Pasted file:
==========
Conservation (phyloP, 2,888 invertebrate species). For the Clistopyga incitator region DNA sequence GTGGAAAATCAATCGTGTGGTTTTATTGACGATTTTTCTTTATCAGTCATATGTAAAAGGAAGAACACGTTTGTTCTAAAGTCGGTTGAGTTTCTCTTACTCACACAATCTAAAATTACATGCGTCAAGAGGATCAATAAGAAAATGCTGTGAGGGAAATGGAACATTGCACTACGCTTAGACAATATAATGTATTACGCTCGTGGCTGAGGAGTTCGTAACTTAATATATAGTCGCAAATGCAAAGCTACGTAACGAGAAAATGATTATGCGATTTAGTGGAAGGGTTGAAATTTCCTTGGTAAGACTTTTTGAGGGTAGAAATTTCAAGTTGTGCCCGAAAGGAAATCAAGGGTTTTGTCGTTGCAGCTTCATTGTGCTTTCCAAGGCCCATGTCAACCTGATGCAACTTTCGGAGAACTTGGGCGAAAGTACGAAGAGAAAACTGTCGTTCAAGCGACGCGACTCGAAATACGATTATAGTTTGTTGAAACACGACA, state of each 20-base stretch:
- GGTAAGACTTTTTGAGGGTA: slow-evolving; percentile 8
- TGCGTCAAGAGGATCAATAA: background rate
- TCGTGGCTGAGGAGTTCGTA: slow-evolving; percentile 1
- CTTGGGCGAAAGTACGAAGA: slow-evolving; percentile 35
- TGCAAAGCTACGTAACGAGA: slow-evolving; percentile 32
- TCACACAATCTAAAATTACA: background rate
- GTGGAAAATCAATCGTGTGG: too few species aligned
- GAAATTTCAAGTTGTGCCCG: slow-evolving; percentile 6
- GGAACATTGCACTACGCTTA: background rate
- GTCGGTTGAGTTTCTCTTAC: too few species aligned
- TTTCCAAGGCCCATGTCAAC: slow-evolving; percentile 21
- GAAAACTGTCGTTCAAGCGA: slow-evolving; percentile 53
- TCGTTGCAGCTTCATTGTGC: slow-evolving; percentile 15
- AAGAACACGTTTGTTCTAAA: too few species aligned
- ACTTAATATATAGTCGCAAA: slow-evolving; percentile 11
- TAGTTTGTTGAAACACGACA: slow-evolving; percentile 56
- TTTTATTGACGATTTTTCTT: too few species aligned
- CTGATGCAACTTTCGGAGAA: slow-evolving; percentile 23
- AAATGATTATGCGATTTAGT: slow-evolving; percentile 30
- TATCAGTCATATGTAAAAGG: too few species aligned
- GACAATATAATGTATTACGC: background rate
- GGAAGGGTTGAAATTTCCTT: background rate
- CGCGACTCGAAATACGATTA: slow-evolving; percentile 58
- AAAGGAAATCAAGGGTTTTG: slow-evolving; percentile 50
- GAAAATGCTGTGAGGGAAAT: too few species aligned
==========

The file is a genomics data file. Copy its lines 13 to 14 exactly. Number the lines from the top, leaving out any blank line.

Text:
- GAAAACTGTCGTTCAAGCGA: slow-evolving; percentile 53
- TCGTTGCAGCTTCATTGTGC: slow-evolving; percentile 15